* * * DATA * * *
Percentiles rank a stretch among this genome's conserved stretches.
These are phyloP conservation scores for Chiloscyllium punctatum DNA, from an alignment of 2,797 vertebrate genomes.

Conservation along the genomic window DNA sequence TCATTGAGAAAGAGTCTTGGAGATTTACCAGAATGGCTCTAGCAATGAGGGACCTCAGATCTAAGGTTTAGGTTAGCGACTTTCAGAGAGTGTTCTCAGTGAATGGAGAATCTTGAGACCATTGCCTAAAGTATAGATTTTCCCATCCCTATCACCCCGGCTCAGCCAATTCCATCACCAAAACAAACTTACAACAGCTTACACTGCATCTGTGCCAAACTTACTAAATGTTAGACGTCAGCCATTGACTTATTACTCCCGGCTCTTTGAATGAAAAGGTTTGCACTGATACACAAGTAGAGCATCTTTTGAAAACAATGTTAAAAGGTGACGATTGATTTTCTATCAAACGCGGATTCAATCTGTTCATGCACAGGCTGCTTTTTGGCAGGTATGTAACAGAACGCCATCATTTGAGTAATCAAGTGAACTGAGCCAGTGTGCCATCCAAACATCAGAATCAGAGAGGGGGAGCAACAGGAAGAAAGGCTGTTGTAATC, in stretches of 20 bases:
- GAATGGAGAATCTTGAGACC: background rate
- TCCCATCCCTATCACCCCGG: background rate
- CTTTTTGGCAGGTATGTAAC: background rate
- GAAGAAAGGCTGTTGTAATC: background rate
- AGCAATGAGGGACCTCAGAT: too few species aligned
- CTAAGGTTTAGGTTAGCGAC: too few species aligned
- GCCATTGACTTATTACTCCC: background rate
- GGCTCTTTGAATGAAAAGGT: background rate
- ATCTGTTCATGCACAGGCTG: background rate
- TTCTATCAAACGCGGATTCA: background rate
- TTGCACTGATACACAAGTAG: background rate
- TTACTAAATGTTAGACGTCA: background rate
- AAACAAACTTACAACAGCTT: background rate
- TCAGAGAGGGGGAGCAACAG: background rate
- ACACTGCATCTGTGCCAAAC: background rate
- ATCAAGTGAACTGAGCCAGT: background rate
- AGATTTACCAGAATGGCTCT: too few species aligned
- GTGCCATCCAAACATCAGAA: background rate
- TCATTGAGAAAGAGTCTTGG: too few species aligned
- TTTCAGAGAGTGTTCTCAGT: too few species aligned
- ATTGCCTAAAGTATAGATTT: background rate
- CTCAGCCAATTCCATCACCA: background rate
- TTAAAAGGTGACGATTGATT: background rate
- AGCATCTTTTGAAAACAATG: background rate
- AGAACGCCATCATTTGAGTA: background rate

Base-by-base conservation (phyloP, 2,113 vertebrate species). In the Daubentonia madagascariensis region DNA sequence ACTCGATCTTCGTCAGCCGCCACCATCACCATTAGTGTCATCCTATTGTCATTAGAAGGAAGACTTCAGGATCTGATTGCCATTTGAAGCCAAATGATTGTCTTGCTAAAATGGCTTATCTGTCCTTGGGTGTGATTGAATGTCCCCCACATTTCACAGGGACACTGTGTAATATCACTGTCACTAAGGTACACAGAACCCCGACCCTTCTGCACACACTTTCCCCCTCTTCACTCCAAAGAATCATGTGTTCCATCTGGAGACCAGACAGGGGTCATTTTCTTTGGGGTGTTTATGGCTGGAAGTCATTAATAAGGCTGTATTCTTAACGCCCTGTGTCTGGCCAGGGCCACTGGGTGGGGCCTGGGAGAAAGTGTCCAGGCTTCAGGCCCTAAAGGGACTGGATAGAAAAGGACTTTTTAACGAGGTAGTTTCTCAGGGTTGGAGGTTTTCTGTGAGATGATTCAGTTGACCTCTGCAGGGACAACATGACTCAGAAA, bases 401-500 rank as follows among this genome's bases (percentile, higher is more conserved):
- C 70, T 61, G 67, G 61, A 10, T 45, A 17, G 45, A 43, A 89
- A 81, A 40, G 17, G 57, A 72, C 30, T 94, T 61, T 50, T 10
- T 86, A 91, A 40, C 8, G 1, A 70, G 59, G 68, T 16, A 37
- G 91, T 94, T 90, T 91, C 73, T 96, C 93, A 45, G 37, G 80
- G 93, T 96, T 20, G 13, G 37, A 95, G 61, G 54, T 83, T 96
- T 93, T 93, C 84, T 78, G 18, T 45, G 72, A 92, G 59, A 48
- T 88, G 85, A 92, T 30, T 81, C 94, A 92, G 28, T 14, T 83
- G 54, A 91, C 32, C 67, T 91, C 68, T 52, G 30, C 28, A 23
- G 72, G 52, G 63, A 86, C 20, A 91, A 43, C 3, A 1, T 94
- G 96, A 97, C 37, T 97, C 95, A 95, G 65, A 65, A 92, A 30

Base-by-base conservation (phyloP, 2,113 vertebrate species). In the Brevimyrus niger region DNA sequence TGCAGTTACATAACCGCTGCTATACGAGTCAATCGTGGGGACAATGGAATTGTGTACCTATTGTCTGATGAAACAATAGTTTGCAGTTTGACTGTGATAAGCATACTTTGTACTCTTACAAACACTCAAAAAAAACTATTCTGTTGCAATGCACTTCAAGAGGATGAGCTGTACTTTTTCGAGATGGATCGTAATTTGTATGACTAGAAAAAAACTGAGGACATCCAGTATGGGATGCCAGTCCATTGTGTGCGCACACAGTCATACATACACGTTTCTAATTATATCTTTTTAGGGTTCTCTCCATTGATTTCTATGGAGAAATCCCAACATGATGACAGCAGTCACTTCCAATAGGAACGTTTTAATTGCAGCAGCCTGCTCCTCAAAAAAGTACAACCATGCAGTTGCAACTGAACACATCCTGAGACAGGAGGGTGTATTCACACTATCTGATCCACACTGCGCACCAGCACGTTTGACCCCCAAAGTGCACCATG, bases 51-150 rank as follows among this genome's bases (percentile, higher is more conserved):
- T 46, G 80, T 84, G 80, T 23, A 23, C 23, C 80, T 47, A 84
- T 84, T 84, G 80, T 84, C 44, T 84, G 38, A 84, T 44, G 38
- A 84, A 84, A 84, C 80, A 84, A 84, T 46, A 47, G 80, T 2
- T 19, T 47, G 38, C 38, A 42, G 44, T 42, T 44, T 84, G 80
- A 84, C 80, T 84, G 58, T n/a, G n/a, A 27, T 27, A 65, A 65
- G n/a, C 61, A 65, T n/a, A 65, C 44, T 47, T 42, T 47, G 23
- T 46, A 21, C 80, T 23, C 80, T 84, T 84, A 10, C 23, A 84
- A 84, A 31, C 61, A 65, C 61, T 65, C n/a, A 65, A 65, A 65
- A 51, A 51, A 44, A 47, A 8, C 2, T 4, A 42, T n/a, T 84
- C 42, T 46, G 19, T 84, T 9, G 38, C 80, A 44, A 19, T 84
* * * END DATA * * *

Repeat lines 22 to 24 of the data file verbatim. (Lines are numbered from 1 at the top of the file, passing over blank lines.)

- TCATTGAGAAAGAGTCTTGG: too few species aligned
- TTTCAGAGAGTGTTCTCAGT: too few species aligned
- ATTGCCTAAAGTATAGATTT: background rate